The action, led by Bove, was one more in a series of attacks by French farmers on genetically modified crops and fast food restaurants. In answer to the prosecutor’s accusation in Montpellier that he and his companions were mere Luddites, Bove replied, “Why refuse something which is presented as ‘progress’? It’s not because of old-fashionedness, or regrets for the good old days. It’s because of concern for the future, and because of a will to have a say in future developments. I’m not opposed to fundamental research. I think it would be illusory and detrimental to want to curb it. On the other hand, I don’t think that every application of research is necessarily desirable, at the human, social or environmental level. And the only regret that I have now is that I wasn’t able to destroy more of it.”

Bove now awaits sentencing and three other actions in France alone. If there’s one organizer symbolizing the worldwide counterattack of peasants and family farmers against corporate agriculture, copyrighted bio-tech crops and global trading blocs organized by the big capitalist powers, it’s surely Bove.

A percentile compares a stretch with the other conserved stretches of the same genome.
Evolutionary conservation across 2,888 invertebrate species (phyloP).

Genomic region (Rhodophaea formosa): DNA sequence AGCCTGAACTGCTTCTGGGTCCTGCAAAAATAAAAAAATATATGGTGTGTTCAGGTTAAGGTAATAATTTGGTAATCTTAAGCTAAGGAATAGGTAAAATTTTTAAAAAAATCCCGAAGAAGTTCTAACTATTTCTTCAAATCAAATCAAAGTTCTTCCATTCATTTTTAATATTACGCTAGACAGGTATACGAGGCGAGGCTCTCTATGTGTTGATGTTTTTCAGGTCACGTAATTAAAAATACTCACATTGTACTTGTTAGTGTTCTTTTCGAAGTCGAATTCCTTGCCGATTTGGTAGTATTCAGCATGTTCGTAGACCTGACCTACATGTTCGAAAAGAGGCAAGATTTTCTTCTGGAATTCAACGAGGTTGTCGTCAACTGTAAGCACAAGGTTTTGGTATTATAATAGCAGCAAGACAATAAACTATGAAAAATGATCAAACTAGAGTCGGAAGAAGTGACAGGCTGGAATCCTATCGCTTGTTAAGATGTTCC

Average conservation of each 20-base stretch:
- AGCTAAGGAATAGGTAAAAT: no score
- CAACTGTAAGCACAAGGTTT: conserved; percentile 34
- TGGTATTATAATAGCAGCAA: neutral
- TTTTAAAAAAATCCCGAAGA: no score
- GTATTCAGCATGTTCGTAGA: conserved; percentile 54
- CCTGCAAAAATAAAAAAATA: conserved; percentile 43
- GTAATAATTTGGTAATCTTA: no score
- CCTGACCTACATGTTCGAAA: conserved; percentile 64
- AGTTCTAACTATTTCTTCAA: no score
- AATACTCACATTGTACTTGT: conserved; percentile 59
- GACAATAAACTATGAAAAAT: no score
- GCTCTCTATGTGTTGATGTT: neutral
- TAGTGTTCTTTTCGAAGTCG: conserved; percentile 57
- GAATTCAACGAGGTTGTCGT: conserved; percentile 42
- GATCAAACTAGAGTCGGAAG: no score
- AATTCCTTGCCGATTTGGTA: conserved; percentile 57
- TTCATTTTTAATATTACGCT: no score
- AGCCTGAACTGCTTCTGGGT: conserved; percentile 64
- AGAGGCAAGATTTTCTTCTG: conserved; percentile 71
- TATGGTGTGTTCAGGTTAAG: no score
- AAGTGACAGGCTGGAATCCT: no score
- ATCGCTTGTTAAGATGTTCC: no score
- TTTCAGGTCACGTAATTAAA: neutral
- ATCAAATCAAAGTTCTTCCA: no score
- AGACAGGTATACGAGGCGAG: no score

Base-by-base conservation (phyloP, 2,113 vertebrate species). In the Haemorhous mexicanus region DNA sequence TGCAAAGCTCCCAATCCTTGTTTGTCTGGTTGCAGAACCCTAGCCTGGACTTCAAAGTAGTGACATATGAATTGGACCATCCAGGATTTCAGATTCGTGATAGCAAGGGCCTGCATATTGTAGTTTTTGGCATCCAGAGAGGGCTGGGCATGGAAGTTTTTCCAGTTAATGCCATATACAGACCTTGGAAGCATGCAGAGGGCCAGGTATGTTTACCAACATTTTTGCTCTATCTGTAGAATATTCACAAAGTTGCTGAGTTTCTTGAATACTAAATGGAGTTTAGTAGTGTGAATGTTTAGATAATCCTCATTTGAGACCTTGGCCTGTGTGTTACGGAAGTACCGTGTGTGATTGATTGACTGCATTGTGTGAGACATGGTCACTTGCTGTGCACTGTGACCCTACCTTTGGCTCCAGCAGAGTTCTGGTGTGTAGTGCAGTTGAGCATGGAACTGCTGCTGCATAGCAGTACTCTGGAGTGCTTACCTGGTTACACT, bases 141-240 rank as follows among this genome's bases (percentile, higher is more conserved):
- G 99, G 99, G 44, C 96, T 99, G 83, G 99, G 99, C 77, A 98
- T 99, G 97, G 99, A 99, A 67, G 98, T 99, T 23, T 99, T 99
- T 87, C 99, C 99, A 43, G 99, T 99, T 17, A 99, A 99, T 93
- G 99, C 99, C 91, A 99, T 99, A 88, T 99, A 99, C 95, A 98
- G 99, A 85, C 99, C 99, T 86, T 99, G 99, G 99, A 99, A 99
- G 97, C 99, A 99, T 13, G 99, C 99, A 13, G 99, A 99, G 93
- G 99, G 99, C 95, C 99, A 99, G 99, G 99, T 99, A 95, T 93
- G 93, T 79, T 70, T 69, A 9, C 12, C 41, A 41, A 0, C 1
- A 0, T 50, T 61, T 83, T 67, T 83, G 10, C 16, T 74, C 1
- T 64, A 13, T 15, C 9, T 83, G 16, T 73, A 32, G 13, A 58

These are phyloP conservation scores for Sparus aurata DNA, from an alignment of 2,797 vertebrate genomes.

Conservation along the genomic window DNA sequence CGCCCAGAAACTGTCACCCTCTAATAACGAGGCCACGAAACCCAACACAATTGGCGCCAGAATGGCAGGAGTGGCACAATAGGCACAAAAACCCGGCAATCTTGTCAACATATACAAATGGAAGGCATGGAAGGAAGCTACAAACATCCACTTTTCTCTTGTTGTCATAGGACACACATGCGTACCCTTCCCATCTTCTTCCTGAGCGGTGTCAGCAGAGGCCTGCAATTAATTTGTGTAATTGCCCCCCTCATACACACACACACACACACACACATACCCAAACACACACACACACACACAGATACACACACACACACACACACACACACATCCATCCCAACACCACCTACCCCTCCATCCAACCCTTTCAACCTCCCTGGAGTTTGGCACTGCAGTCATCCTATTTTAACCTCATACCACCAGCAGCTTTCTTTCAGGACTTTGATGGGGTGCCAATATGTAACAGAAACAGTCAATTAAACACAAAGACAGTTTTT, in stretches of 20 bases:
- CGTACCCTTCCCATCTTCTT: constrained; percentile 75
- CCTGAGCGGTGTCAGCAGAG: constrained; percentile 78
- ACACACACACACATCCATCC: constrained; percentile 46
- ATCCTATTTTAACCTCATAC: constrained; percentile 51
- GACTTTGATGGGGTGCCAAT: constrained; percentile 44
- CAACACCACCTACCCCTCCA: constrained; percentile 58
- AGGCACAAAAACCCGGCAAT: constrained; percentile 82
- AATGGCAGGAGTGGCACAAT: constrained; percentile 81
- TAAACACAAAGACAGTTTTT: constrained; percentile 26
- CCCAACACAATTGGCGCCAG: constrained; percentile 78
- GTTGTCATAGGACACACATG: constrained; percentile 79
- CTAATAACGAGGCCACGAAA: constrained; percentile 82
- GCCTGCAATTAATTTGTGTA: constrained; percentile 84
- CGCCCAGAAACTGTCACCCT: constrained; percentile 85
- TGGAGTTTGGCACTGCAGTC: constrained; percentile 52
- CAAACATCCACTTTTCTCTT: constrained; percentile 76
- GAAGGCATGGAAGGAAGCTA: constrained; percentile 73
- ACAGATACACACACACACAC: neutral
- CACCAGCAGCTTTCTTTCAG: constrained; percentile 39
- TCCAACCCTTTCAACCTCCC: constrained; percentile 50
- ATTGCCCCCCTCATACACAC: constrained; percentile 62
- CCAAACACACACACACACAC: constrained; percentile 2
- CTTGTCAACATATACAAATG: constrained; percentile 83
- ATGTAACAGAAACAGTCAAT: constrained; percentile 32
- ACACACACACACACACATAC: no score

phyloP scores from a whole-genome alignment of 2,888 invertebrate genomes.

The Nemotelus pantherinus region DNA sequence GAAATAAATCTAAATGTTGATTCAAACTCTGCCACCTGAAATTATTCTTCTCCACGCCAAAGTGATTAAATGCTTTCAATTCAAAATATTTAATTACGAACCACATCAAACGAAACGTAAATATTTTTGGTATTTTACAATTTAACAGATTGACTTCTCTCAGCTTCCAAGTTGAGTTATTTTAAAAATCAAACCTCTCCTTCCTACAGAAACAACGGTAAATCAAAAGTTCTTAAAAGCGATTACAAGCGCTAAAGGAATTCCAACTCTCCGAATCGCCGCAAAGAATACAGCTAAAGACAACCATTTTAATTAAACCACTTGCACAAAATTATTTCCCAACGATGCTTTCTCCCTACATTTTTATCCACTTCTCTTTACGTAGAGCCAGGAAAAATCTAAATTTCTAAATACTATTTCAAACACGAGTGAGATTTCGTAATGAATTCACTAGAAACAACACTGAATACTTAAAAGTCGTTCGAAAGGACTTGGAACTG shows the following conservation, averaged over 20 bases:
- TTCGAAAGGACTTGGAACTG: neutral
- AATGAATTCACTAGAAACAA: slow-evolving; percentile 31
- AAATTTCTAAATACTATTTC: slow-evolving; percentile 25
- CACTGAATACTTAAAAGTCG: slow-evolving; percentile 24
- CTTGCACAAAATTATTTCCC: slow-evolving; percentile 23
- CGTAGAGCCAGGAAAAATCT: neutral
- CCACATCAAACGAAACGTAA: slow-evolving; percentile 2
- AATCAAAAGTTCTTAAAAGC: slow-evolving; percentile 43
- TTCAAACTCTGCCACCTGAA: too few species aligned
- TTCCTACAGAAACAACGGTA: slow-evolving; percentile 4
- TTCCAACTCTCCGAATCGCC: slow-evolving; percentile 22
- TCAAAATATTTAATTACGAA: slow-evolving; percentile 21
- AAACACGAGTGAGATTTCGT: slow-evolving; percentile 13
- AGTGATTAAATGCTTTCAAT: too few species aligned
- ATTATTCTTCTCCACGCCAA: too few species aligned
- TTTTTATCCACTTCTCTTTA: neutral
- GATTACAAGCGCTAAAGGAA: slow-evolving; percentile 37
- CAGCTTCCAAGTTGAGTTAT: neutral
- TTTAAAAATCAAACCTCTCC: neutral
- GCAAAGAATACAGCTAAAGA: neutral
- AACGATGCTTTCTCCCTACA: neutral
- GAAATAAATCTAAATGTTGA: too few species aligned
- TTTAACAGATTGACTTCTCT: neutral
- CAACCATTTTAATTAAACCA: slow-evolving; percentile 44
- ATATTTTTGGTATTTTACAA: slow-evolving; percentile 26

Now 47, he cut his teeth on insurgency in the famous student/worker uprisings in France in 1968. In the 1970s he and his wife Alice led a successful campaign to keep the French military from building missile silos on the Larzac plateau where they had just moved to raise sheep for milk for the area’s famous Roquefort cheese. Bove speaks fluent English. In fact, he spent four years of his youth in Berkeley, where his parents, both biochemists, did research at the University of California.